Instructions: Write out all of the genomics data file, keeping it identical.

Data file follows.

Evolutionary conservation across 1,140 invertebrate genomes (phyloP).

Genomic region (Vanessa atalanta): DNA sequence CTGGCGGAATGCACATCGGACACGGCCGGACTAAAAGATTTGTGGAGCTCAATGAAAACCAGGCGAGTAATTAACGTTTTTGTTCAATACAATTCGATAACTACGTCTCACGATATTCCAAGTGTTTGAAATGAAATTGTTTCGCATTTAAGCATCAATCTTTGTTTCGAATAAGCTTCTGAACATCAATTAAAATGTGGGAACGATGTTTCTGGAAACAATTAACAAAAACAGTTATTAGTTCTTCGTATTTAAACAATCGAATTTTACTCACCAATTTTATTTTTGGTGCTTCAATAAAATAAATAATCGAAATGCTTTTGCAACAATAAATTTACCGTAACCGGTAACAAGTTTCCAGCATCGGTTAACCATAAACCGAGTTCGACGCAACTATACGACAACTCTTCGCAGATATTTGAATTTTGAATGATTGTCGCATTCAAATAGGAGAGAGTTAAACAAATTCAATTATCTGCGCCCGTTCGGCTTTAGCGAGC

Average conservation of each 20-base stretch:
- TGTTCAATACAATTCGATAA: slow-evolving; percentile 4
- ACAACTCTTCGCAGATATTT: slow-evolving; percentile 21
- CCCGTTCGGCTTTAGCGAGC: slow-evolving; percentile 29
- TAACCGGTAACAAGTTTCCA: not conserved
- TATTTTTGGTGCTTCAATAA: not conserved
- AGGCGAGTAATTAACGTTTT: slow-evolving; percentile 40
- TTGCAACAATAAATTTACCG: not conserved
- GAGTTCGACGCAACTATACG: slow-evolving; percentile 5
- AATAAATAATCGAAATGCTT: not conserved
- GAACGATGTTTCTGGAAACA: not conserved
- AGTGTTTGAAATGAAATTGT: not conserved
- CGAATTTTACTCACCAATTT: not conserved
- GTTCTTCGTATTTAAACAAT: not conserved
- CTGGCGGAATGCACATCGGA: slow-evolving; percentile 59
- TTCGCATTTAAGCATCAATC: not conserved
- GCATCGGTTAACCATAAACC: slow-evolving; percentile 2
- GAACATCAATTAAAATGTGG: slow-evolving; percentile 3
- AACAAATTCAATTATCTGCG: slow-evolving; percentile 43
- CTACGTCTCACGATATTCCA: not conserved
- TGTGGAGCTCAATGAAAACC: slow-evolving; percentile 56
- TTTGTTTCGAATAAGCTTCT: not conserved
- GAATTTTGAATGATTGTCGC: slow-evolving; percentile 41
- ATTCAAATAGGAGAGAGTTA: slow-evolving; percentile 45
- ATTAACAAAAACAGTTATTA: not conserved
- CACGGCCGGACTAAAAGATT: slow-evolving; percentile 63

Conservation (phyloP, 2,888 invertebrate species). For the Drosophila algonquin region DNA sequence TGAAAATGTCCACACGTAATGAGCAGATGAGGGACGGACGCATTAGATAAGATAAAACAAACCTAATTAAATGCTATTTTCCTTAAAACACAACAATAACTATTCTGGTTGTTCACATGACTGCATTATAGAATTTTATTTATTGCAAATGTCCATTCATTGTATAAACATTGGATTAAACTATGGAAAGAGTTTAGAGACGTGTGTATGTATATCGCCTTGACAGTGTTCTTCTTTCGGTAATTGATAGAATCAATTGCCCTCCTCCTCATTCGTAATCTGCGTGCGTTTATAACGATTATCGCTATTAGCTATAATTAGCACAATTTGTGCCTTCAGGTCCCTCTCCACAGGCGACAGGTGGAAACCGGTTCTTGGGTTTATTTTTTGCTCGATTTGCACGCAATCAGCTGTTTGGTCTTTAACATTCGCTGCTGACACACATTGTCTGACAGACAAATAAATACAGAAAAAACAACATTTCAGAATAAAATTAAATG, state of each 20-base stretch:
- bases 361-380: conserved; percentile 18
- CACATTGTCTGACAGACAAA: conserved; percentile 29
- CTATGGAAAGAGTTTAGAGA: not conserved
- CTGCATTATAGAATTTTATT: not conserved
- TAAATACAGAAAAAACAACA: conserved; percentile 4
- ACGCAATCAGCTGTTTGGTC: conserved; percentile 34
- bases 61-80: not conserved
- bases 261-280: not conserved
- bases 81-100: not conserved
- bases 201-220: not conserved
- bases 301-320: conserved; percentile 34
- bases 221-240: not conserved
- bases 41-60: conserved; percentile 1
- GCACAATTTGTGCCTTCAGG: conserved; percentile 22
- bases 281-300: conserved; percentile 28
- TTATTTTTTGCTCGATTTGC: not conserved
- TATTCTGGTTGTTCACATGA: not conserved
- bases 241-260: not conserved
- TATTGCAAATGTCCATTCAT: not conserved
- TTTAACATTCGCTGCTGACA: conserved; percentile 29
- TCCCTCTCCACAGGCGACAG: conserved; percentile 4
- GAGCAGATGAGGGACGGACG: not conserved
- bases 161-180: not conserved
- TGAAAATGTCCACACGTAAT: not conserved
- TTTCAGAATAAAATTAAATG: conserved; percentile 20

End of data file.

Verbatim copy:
Evolutionary conservation across 1,140 invertebrate genomes (phyloP).

Genomic region (Vanessa atalanta): DNA sequence CTGGCGGAATGCACATCGGACACGGCCGGACTAAAAGATTTGTGGAGCTCAATGAAAACCAGGCGAGTAATTAACGTTTTTGTTCAATACAATTCGATAACTACGTCTCACGATATTCCAAGTGTTTGAAATGAAATTGTTTCGCATTTAAGCATCAATCTTTGTTTCGAATAAGCTTCTGAACATCAATTAAAATGTGGGAACGATGTTTCTGGAAACAATTAACAAAAACAGTTATTAGTTCTTCGTATTTAAACAATCGAATTTTACTCACCAATTTTATTTTTGGTGCTTCAATAAAATAAATAATCGAAATGCTTTTGCAACAATAAATTTACCGTAACCGGTAACAAGTTTCCAGCATCGGTTAACCATAAACCGAGTTCGACGCAACTATACGACAACTCTTCGCAGATATTTGAATTTTGAATGATTGTCGCATTCAAATAGGAGAGAGTTAAACAAATTCAATTATCTGCGCCCGTTCGGCTTTAGCGAGC

Average conservation of each 20-base stretch:
- TGTTCAATACAATTCGATAA: slow-evolving; percentile 4
- ACAACTCTTCGCAGATATTT: slow-evolving; percentile 21
- CCCGTTCGGCTTTAGCGAGC: slow-evolving; percentile 29
- TAACCGGTAACAAGTTTCCA: not conserved
- TATTTTTGGTGCTTCAATAA: not conserved
- AGGCGAGTAATTAACGTTTT: slow-evolving; percentile 40
- TTGCAACAATAAATTTACCG: not conserved
- GAGTTCGACGCAACTATACG: slow-evolving; percentile 5
- AATAAATAATCGAAATGCTT: not conserved
- GAACGATGTTTCTGGAAACA: not conserved
- AGTGTTTGAAATGAAATTGT: not conserved
- CGAATTTTACTCACCAATTT: not conserved
- GTTCTTCGTATTTAAACAAT: not conserved
- CTGGCGGAATGCACATCGGA: slow-evolving; percentile 59
- TTCGCATTTAAGCATCAATC: not conserved
- GCATCGGTTAACCATAAACC: slow-evolving; percentile 2
- GAACATCAATTAAAATGTGG: slow-evolving; percentile 3
- AACAAATTCAATTATCTGCG: slow-evolving; percentile 43
- CTACGTCTCACGATATTCCA: not conserved
- TGTGGAGCTCAATGAAAACC: slow-evolving; percentile 56
- TTTGTTTCGAATAAGCTTCT: not conserved
- GAATTTTGAATGATTGTCGC: slow-evolving; percentile 41
- ATTCAAATAGGAGAGAGTTA: slow-evolving; percentile 45
- ATTAACAAAAACAGTTATTA: not conserved
- CACGGCCGGACTAAAAGATT: slow-evolving; percentile 63

Conservation (phyloP, 2,888 invertebrate species). For the Drosophila algonquin region DNA sequence TGAAAATGTCCACACGTAATGAGCAGATGAGGGACGGACGCATTAGATAAGATAAAACAAACCTAATTAAATGCTATTTTCCTTAAAACACAACAATAACTATTCTGGTTGTTCACATGACTGCATTATAGAATTTTATTTATTGCAAATGTCCATTCATTGTATAAACATTGGATTAAACTATGGAAAGAGTTTAGAGACGTGTGTATGTATATCGCCTTGACAGTGTTCTTCTTTCGGTAATTGATAGAATCAATTGCCCTCCTCCTCATTCGTAATCTGCGTGCGTTTATAACGATTATCGCTATTAGCTATAATTAGCACAATTTGTGCCTTCAGGTCCCTCTCCACAGGCGACAGGTGGAAACCGGTTCTTGGGTTTATTTTTTGCTCGATTTGCACGCAATCAGCTGTTTGGTCTTTAACATTCGCTGCTGACACACATTGTCTGACAGACAAATAAATACAGAAAAAACAACATTTCAGAATAAAATTAAATG, state of each 20-base stretch:
- bases 361-380: conserved; percentile 18
- CACATTGTCTGACAGACAAA: conserved; percentile 29
- CTATGGAAAGAGTTTAGAGA: not conserved
- CTGCATTATAGAATTTTATT: not conserved
- TAAATACAGAAAAAACAACA: conserved; percentile 4
- ACGCAATCAGCTGTTTGGTC: conserved; percentile 34
- bases 61-80: not conserved
- bases 261-280: not conserved
- bases 81-100: not conserved
- bases 201-220: not conserved
- bases 301-320: conserved; percentile 34
- bases 221-240: not conserved
- bases 41-60: conserved; percentile 1
- GCACAATTTGTGCCTTCAGG: conserved; percentile 22
- bases 281-300: conserved; percentile 28
- TTATTTTTTGCTCGATTTGC: not conserved
- TATTCTGGTTGTTCACATGA: not conserved
- bases 241-260: not conserved
- TATTGCAAATGTCCATTCAT: not conserved
- TTTAACATTCGCTGCTGACA: conserved; percentile 29
- TCCCTCTCCACAGGCGACAG: conserved; percentile 4
- GAGCAGATGAGGGACGGACG: not conserved
- bases 161-180: not conserved
- TGAAAATGTCCACACGTAAT: not conserved
- TTTCAGAATAAAATTAAATG: conserved; percentile 20